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When Should You Go to Urgent Care vs. the Emergency Room

June 18, 2015

urgent_care_emergency_room-1You can’t plan when you’ll get sick or need medical attention. So, what do you do if you need a doctor and your primary care physician’s office is closed, or—even worse—if you don’t have a primary care physician in the first place? For most people, this comes down to a decision between going to an urgent care facility and going to the Emergency Room. 

However, sometimes it’s not always easy to tell if the health problem you’re having is truly an emergency. Here are a few tips for how to tell when it’s best to go to urgent care and when you should go to the ER. 

Know the Difference

Understanding the main differences between an ER and an urgent care facility is the first step in making the best choice for your own health or that of a loved one. In general, urgent care centers are designed to treat minor medical conditions during times when the patient’s primary care physician isn’t available. Emergency rooms are designed to treat patients who are suffering from potentially life-threatening conditions.

Think About Your Wait Time

A good way to tell whether you need to go to the ER or if an urgent care center will suffice is to consider your potential wait time at the ER. An urgent care waiting room tends to operate on a first-come, first-serve basis, whereas the ER treats patients with the most serious injuries or illnesses first. If your ailment is not serious enough to get you seen quickly in the ER, then it might be better suited for an urgent care doctor. 

Consider Common Medical Emergencies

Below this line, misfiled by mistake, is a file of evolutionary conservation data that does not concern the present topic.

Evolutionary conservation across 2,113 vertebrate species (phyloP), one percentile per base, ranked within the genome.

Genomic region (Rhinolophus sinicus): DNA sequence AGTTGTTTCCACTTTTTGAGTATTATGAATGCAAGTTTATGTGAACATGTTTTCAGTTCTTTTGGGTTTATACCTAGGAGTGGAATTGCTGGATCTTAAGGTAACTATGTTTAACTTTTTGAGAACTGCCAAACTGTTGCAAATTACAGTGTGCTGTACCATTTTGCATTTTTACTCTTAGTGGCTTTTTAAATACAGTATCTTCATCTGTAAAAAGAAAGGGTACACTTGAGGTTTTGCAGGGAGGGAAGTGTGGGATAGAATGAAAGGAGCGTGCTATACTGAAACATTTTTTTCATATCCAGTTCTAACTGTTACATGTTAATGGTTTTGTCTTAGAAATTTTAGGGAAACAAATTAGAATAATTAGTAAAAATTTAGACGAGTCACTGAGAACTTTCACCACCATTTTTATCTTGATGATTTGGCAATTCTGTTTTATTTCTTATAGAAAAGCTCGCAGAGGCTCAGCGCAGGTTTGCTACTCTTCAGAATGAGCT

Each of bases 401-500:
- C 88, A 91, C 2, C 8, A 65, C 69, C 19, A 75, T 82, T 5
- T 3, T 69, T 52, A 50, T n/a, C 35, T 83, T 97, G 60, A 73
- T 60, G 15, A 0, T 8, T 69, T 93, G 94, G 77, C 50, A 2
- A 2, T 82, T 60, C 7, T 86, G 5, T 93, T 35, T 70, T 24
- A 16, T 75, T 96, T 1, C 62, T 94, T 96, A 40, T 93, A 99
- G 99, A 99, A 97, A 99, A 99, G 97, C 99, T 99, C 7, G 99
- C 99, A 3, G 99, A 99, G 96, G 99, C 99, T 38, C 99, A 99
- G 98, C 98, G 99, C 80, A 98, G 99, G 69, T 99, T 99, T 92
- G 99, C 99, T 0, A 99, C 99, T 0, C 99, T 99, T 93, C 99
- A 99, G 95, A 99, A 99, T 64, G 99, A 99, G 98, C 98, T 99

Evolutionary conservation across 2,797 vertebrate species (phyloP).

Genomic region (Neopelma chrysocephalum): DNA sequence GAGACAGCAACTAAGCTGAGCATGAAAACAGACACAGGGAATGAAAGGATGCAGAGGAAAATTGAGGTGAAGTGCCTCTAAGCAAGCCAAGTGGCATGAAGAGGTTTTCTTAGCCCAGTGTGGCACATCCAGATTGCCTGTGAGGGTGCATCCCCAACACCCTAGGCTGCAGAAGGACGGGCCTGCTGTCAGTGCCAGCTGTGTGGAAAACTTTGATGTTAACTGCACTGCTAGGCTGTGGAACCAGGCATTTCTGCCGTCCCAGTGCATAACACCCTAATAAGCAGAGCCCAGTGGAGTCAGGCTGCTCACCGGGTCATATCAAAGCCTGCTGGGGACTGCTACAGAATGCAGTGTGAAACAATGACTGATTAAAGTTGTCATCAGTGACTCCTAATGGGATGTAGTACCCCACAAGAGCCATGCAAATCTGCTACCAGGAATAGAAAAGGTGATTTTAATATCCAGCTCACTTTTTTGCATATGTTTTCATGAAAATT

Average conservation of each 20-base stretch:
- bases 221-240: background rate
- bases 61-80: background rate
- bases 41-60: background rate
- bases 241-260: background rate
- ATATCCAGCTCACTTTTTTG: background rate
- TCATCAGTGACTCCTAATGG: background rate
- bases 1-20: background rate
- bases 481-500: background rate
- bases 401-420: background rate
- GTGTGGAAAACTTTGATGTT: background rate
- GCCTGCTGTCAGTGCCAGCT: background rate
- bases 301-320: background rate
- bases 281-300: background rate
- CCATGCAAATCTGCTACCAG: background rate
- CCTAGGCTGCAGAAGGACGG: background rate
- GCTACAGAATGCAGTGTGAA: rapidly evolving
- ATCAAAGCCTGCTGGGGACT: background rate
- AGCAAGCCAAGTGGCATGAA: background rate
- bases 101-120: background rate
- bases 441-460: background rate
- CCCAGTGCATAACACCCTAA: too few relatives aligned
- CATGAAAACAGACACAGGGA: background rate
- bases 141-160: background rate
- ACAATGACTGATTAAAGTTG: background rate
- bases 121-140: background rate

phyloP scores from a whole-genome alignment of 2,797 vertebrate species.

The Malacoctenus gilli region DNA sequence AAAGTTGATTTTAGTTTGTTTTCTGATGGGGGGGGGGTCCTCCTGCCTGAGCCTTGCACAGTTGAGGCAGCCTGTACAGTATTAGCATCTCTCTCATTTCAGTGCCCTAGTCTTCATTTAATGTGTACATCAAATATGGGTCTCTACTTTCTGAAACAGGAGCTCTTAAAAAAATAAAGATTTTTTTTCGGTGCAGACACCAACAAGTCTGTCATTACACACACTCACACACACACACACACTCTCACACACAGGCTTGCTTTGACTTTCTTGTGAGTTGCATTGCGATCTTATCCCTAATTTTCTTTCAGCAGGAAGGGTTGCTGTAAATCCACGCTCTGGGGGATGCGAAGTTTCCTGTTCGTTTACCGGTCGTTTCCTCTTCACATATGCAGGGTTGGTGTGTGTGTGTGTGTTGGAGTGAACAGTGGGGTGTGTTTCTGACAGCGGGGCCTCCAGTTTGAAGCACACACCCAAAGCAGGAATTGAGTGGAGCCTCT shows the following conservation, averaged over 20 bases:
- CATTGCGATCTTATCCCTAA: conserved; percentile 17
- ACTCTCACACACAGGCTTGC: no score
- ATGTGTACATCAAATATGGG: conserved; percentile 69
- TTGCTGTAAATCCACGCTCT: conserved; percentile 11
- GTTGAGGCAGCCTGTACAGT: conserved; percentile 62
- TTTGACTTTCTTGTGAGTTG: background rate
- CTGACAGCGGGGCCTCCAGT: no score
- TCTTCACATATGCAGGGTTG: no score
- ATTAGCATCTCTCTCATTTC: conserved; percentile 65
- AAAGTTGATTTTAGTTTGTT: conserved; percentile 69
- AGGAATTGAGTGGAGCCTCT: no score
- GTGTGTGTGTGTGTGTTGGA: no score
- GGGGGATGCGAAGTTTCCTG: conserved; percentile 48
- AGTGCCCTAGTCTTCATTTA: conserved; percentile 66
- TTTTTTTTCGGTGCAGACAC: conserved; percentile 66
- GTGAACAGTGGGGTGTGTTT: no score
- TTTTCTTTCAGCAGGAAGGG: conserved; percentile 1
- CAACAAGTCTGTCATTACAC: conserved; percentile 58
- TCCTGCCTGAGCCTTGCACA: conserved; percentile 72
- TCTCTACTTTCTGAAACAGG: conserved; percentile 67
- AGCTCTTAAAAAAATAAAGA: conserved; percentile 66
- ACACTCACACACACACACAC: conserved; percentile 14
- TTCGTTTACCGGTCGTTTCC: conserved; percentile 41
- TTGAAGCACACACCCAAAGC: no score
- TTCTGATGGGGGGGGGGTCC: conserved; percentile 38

If you’re experiencing chest pain, shortness of breath, weakness or paralysis, heart palpitations, difficulty speaking or other symptoms of a heart attack or stroke, don’t hesitate to go to the ER. An emergency room is also the best place to go for any head injuries, deep cuts, bleeding, burns or severe pain. An urgent care center is more likely the right choice if your symptoms have a slower onset and don’t have the potential to endanger your life—such as a sore throat, low to mid-grade fever, vomiting that hasn’t persisted over an extended period of time or mild asthma. 

However, there are also cases that fall on one of the two extremes. For instance, some emergencies are so serious that you should call 9-1-1 rather than risk getting to the ER by yourself. Or, other ailments may be mild enough you can wait and see your doctor once regular hours resume. 

It’s also important to note neither the ER or an urgent care center should take the place of your primary care physician. Even with the high availability of urgent care facilities, it’s still important to have a primary care physician who knows your health history and can provide more individual medical advice. 

Not sure where the right place is to seek treatment? Our comparison chart can help you be prepared. 

Know Where to Go Comparison Chart